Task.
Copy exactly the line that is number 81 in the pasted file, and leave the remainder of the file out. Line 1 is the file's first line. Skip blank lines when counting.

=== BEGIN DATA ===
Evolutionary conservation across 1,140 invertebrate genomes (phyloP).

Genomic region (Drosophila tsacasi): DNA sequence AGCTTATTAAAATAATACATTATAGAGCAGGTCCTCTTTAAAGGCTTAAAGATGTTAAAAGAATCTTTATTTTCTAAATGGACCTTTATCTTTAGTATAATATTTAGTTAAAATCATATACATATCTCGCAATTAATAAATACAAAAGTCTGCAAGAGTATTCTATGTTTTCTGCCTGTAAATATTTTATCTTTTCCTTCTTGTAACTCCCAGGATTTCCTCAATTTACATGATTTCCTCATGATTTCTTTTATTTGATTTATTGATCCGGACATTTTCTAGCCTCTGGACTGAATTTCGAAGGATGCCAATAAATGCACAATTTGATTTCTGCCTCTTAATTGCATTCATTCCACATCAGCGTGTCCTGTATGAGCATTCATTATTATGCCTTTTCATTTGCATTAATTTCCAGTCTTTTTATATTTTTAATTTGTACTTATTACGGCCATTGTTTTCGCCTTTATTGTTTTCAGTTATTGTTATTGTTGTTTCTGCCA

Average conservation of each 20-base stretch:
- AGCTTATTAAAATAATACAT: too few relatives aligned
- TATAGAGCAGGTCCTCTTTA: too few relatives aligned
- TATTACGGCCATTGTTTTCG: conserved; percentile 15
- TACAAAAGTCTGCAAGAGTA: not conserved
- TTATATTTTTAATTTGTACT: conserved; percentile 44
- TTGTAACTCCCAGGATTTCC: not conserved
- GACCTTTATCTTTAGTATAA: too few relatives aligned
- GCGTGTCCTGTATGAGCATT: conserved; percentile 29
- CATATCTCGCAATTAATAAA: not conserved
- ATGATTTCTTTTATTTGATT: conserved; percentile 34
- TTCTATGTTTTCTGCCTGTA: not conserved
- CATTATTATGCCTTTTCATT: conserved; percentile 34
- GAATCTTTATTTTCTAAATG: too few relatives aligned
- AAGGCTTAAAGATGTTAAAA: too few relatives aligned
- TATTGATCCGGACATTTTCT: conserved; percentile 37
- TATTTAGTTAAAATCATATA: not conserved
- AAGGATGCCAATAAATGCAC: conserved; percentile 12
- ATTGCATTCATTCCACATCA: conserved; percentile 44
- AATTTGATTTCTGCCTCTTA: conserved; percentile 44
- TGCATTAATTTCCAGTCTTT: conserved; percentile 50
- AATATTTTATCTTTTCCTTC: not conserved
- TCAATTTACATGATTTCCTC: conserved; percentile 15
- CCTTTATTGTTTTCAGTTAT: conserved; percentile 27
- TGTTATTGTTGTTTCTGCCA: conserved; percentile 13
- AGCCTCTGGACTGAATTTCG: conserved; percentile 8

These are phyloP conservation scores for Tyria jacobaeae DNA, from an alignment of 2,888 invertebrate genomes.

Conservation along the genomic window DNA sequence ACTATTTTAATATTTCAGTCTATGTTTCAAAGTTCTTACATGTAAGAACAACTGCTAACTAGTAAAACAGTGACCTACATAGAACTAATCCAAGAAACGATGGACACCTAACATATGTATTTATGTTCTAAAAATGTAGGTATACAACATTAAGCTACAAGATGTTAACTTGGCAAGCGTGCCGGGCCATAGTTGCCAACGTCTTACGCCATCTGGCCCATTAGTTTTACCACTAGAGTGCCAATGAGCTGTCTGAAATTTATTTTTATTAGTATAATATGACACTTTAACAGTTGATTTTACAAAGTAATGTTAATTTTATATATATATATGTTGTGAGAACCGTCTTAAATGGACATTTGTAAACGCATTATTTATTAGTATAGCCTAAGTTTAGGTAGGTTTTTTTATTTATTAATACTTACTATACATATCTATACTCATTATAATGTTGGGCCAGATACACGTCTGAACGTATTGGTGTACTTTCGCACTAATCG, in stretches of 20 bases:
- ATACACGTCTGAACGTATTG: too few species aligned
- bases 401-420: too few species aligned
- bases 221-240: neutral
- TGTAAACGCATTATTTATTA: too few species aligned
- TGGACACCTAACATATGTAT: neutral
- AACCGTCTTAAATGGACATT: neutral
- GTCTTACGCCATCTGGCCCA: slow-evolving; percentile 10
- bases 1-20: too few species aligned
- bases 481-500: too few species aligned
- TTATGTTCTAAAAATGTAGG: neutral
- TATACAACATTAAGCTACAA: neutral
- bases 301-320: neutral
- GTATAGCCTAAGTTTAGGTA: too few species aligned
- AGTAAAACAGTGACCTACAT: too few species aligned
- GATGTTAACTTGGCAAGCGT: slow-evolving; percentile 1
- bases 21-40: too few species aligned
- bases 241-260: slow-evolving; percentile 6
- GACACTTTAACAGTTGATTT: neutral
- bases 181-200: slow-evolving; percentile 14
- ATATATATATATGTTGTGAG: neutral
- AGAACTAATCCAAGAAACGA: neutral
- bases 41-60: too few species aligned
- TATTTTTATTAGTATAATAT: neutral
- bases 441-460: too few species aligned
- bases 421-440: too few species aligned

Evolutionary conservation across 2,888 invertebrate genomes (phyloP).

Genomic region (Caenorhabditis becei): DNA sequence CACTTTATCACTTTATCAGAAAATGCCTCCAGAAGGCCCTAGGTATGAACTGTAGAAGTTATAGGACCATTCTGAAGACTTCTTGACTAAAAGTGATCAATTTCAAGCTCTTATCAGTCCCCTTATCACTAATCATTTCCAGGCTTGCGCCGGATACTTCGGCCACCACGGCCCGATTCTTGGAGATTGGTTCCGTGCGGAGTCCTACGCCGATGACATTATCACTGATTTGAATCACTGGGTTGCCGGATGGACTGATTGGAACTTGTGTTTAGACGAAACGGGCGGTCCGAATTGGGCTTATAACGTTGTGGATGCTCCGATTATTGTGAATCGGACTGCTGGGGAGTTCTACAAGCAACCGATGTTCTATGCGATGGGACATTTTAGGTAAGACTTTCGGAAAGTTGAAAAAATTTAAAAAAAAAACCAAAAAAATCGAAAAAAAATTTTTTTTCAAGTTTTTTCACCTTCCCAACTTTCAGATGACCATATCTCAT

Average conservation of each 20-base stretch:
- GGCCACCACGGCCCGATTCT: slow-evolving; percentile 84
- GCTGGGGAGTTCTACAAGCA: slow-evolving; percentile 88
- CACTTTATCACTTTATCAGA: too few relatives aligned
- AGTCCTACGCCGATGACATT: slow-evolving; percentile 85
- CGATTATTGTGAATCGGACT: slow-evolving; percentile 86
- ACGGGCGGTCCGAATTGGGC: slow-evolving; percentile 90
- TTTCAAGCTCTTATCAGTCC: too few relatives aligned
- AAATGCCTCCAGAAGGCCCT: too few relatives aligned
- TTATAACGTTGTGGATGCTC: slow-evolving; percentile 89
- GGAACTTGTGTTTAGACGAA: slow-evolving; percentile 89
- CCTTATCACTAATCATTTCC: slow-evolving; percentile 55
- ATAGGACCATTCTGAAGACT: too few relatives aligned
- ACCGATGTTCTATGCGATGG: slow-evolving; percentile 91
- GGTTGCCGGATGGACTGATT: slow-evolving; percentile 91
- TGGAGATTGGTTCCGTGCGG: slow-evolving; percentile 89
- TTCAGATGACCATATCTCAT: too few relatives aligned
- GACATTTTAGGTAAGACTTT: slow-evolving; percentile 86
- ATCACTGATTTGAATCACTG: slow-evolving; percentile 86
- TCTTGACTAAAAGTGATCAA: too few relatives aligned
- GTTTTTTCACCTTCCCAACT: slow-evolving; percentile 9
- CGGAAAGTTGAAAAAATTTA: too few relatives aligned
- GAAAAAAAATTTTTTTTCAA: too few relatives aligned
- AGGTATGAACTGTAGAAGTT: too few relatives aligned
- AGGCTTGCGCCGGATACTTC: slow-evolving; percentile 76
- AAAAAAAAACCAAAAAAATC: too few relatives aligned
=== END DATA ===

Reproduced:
- AGGTATGAACTGTAGAAGTT: too few relatives aligned